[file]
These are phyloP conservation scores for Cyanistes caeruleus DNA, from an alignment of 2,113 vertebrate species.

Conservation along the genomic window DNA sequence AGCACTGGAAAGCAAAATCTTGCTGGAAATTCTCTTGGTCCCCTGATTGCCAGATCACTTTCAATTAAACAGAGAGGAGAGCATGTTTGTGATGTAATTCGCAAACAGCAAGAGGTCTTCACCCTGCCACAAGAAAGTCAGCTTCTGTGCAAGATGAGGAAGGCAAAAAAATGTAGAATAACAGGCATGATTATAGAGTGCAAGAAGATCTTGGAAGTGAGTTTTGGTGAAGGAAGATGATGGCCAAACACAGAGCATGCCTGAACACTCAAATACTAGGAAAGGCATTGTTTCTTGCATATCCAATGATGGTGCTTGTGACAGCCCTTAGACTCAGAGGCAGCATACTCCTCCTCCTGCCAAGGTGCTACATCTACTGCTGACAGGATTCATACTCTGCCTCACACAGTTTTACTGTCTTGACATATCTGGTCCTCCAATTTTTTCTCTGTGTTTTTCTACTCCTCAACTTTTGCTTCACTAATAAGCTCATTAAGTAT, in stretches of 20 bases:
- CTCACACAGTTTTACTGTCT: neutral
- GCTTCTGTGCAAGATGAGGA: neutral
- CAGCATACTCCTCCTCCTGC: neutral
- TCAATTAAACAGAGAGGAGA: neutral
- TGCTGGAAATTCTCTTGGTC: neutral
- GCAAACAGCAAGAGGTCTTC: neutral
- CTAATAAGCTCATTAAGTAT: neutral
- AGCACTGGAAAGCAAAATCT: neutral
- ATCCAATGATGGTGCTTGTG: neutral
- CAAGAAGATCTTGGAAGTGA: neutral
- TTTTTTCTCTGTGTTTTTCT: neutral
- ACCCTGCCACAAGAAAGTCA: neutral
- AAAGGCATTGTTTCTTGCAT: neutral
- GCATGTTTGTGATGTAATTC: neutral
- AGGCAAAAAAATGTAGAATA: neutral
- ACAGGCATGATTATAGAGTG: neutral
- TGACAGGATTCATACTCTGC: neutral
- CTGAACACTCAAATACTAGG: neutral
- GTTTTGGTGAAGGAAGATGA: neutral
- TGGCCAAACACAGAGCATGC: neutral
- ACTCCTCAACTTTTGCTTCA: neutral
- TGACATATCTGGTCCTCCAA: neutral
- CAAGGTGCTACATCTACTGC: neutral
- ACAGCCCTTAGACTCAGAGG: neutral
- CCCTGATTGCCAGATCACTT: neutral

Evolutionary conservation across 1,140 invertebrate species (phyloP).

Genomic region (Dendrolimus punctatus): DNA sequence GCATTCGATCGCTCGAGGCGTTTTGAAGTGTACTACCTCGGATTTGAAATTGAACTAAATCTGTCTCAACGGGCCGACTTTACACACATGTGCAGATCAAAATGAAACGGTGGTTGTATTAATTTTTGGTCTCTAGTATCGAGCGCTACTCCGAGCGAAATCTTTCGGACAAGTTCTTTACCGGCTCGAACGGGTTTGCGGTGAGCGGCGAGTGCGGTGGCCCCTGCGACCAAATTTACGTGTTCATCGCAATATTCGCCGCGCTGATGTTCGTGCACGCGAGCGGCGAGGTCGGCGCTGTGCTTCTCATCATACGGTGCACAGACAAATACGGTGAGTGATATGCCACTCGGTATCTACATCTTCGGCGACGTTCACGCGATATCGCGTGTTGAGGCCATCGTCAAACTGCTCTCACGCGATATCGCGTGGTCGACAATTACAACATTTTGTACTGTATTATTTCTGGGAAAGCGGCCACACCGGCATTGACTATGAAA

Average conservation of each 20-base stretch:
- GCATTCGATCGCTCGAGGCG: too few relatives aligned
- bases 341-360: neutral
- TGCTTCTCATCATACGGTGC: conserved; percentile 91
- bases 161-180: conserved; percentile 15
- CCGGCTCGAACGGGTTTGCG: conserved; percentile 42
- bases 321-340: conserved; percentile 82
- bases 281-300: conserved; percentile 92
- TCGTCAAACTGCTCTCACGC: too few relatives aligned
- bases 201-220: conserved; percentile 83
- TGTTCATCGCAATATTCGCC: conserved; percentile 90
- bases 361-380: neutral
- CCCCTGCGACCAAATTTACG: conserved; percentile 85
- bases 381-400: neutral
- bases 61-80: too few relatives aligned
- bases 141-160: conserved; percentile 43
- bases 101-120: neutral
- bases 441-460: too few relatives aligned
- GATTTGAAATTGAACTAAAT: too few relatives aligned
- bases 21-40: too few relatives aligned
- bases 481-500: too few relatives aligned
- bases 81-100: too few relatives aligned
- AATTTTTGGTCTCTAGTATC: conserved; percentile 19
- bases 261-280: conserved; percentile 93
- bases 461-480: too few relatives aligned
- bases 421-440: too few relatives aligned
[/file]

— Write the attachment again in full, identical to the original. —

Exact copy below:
These are phyloP conservation scores for Cyanistes caeruleus DNA, from an alignment of 2,113 vertebrate species.

Conservation along the genomic window DNA sequence AGCACTGGAAAGCAAAATCTTGCTGGAAATTCTCTTGGTCCCCTGATTGCCAGATCACTTTCAATTAAACAGAGAGGAGAGCATGTTTGTGATGTAATTCGCAAACAGCAAGAGGTCTTCACCCTGCCACAAGAAAGTCAGCTTCTGTGCAAGATGAGGAAGGCAAAAAAATGTAGAATAACAGGCATGATTATAGAGTGCAAGAAGATCTTGGAAGTGAGTTTTGGTGAAGGAAGATGATGGCCAAACACAGAGCATGCCTGAACACTCAAATACTAGGAAAGGCATTGTTTCTTGCATATCCAATGATGGTGCTTGTGACAGCCCTTAGACTCAGAGGCAGCATACTCCTCCTCCTGCCAAGGTGCTACATCTACTGCTGACAGGATTCATACTCTGCCTCACACAGTTTTACTGTCTTGACATATCTGGTCCTCCAATTTTTTCTCTGTGTTTTTCTACTCCTCAACTTTTGCTTCACTAATAAGCTCATTAAGTAT, in stretches of 20 bases:
- CTCACACAGTTTTACTGTCT: neutral
- GCTTCTGTGCAAGATGAGGA: neutral
- CAGCATACTCCTCCTCCTGC: neutral
- TCAATTAAACAGAGAGGAGA: neutral
- TGCTGGAAATTCTCTTGGTC: neutral
- GCAAACAGCAAGAGGTCTTC: neutral
- CTAATAAGCTCATTAAGTAT: neutral
- AGCACTGGAAAGCAAAATCT: neutral
- ATCCAATGATGGTGCTTGTG: neutral
- CAAGAAGATCTTGGAAGTGA: neutral
- TTTTTTCTCTGTGTTTTTCT: neutral
- ACCCTGCCACAAGAAAGTCA: neutral
- AAAGGCATTGTTTCTTGCAT: neutral
- GCATGTTTGTGATGTAATTC: neutral
- AGGCAAAAAAATGTAGAATA: neutral
- ACAGGCATGATTATAGAGTG: neutral
- TGACAGGATTCATACTCTGC: neutral
- CTGAACACTCAAATACTAGG: neutral
- GTTTTGGTGAAGGAAGATGA: neutral
- TGGCCAAACACAGAGCATGC: neutral
- ACTCCTCAACTTTTGCTTCA: neutral
- TGACATATCTGGTCCTCCAA: neutral
- CAAGGTGCTACATCTACTGC: neutral
- ACAGCCCTTAGACTCAGAGG: neutral
- CCCTGATTGCCAGATCACTT: neutral

Evolutionary conservation across 1,140 invertebrate species (phyloP).

Genomic region (Dendrolimus punctatus): DNA sequence GCATTCGATCGCTCGAGGCGTTTTGAAGTGTACTACCTCGGATTTGAAATTGAACTAAATCTGTCTCAACGGGCCGACTTTACACACATGTGCAGATCAAAATGAAACGGTGGTTGTATTAATTTTTGGTCTCTAGTATCGAGCGCTACTCCGAGCGAAATCTTTCGGACAAGTTCTTTACCGGCTCGAACGGGTTTGCGGTGAGCGGCGAGTGCGGTGGCCCCTGCGACCAAATTTACGTGTTCATCGCAATATTCGCCGCGCTGATGTTCGTGCACGCGAGCGGCGAGGTCGGCGCTGTGCTTCTCATCATACGGTGCACAGACAAATACGGTGAGTGATATGCCACTCGGTATCTACATCTTCGGCGACGTTCACGCGATATCGCGTGTTGAGGCCATCGTCAAACTGCTCTCACGCGATATCGCGTGGTCGACAATTACAACATTTTGTACTGTATTATTTCTGGGAAAGCGGCCACACCGGCATTGACTATGAAA

Average conservation of each 20-base stretch:
- GCATTCGATCGCTCGAGGCG: too few relatives aligned
- bases 341-360: neutral
- TGCTTCTCATCATACGGTGC: conserved; percentile 91
- bases 161-180: conserved; percentile 15
- CCGGCTCGAACGGGTTTGCG: conserved; percentile 42
- bases 321-340: conserved; percentile 82
- bases 281-300: conserved; percentile 92
- TCGTCAAACTGCTCTCACGC: too few relatives aligned
- bases 201-220: conserved; percentile 83
- TGTTCATCGCAATATTCGCC: conserved; percentile 90
- bases 361-380: neutral
- CCCCTGCGACCAAATTTACG: conserved; percentile 85
- bases 381-400: neutral
- bases 61-80: too few relatives aligned
- bases 141-160: conserved; percentile 43
- bases 101-120: neutral
- bases 441-460: too few relatives aligned
- GATTTGAAATTGAACTAAAT: too few relatives aligned
- bases 21-40: too few relatives aligned
- bases 481-500: too few relatives aligned
- bases 81-100: too few relatives aligned
- AATTTTTGGTCTCTAGTATC: conserved; percentile 19
- bases 261-280: conserved; percentile 93
- bases 461-480: too few relatives aligned
- bases 421-440: too few relatives aligned